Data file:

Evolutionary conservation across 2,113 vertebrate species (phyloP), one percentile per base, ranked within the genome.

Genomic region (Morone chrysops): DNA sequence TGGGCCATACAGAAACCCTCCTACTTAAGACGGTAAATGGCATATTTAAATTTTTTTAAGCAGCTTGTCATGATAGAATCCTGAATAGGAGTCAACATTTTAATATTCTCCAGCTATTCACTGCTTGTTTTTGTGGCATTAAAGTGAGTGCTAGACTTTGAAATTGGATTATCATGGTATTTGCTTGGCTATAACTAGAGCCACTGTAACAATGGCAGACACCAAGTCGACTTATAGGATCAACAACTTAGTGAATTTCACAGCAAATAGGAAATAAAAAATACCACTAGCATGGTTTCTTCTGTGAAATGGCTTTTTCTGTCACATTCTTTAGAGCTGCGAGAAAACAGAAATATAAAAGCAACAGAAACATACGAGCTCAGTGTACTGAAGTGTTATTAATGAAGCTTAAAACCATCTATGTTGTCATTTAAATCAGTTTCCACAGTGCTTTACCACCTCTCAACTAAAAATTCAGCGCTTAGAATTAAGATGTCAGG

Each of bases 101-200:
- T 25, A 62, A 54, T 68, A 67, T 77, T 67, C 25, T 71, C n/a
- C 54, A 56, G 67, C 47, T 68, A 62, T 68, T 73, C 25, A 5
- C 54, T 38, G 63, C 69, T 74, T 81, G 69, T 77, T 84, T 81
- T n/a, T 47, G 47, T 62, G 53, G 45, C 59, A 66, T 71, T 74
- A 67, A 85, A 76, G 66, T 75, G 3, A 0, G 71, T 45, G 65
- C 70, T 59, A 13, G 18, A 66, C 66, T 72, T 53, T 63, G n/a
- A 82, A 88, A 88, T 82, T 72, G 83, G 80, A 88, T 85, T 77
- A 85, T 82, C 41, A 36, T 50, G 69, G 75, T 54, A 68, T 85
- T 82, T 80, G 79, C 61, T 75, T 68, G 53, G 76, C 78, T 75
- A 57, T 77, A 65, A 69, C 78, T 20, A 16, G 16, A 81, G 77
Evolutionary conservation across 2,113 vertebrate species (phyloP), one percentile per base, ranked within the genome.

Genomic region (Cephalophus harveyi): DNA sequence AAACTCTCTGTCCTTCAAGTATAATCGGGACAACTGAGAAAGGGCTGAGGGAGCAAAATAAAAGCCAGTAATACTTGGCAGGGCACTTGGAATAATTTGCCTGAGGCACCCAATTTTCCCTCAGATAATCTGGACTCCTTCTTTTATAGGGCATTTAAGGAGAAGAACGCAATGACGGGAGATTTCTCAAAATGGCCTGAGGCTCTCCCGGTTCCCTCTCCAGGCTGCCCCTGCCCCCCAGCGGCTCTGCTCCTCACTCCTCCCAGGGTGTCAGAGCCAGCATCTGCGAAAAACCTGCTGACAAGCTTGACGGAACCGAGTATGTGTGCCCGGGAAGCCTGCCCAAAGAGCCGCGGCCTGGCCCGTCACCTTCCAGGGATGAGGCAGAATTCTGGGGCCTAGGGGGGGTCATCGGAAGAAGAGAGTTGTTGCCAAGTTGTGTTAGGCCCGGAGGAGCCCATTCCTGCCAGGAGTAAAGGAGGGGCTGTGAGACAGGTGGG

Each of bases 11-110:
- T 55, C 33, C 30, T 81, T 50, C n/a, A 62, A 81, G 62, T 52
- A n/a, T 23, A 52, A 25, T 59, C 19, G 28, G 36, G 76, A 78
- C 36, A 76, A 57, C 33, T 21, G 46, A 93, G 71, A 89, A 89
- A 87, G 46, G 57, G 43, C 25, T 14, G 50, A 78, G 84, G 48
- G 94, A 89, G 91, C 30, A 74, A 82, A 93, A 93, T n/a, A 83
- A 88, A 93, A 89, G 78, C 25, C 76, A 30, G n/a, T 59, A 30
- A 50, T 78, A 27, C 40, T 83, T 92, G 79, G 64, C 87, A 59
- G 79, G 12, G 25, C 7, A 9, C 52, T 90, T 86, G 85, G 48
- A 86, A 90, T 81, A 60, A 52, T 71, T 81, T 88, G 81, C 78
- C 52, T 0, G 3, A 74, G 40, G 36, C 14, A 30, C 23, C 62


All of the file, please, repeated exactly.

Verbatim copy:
Evolutionary conservation across 2,113 vertebrate species (phyloP), one percentile per base, ranked within the genome.

Genomic region (Morone chrysops): DNA sequence TGGGCCATACAGAAACCCTCCTACTTAAGACGGTAAATGGCATATTTAAATTTTTTTAAGCAGCTTGTCATGATAGAATCCTGAATAGGAGTCAACATTTTAATATTCTCCAGCTATTCACTGCTTGTTTTTGTGGCATTAAAGTGAGTGCTAGACTTTGAAATTGGATTATCATGGTATTTGCTTGGCTATAACTAGAGCCACTGTAACAATGGCAGACACCAAGTCGACTTATAGGATCAACAACTTAGTGAATTTCACAGCAAATAGGAAATAAAAAATACCACTAGCATGGTTTCTTCTGTGAAATGGCTTTTTCTGTCACATTCTTTAGAGCTGCGAGAAAACAGAAATATAAAAGCAACAGAAACATACGAGCTCAGTGTACTGAAGTGTTATTAATGAAGCTTAAAACCATCTATGTTGTCATTTAAATCAGTTTCCACAGTGCTTTACCACCTCTCAACTAAAAATTCAGCGCTTAGAATTAAGATGTCAGG

Each of bases 101-200:
- T 25, A 62, A 54, T 68, A 67, T 77, T 67, C 25, T 71, C n/a
- C 54, A 56, G 67, C 47, T 68, A 62, T 68, T 73, C 25, A 5
- C 54, T 38, G 63, C 69, T 74, T 81, G 69, T 77, T 84, T 81
- T n/a, T 47, G 47, T 62, G 53, G 45, C 59, A 66, T 71, T 74
- A 67, A 85, A 76, G 66, T 75, G 3, A 0, G 71, T 45, G 65
- C 70, T 59, A 13, G 18, A 66, C 66, T 72, T 53, T 63, G n/a
- A 82, A 88, A 88, T 82, T 72, G 83, G 80, A 88, T 85, T 77
- A 85, T 82, C 41, A 36, T 50, G 69, G 75, T 54, A 68, T 85
- T 82, T 80, G 79, C 61, T 75, T 68, G 53, G 76, C 78, T 75
- A 57, T 77, A 65, A 69, C 78, T 20, A 16, G 16, A 81, G 77
Evolutionary conservation across 2,113 vertebrate species (phyloP), one percentile per base, ranked within the genome.

Genomic region (Cephalophus harveyi): DNA sequence AAACTCTCTGTCCTTCAAGTATAATCGGGACAACTGAGAAAGGGCTGAGGGAGCAAAATAAAAGCCAGTAATACTTGGCAGGGCACTTGGAATAATTTGCCTGAGGCACCCAATTTTCCCTCAGATAATCTGGACTCCTTCTTTTATAGGGCATTTAAGGAGAAGAACGCAATGACGGGAGATTTCTCAAAATGGCCTGAGGCTCTCCCGGTTCCCTCTCCAGGCTGCCCCTGCCCCCCAGCGGCTCTGCTCCTCACTCCTCCCAGGGTGTCAGAGCCAGCATCTGCGAAAAACCTGCTGACAAGCTTGACGGAACCGAGTATGTGTGCCCGGGAAGCCTGCCCAAAGAGCCGCGGCCTGGCCCGTCACCTTCCAGGGATGAGGCAGAATTCTGGGGCCTAGGGGGGGTCATCGGAAGAAGAGAGTTGTTGCCAAGTTGTGTTAGGCCCGGAGGAGCCCATTCCTGCCAGGAGTAAAGGAGGGGCTGTGAGACAGGTGGG

Each of bases 11-110:
- T 55, C 33, C 30, T 81, T 50, C n/a, A 62, A 81, G 62, T 52
- A n/a, T 23, A 52, A 25, T 59, C 19, G 28, G 36, G 76, A 78
- C 36, A 76, A 57, C 33, T 21, G 46, A 93, G 71, A 89, A 89
- A 87, G 46, G 57, G 43, C 25, T 14, G 50, A 78, G 84, G 48
- G 94, A 89, G 91, C 30, A 74, A 82, A 93, A 93, T n/a, A 83
- A 88, A 93, A 89, G 78, C 25, C 76, A 30, G n/a, T 59, A 30
- A 50, T 78, A 27, C 40, T 83, T 92, G 79, G 64, C 87, A 59
- G 79, G 12, G 25, C 7, A 9, C 52, T 90, T 86, G 85, G 48
- A 86, A 90, T 81, A 60, A 52, T 71, T 81, T 88, G 81, C 78
- C 52, T 0, G 3, A 74, G 40, G 36, C 14, A 30, C 23, C 62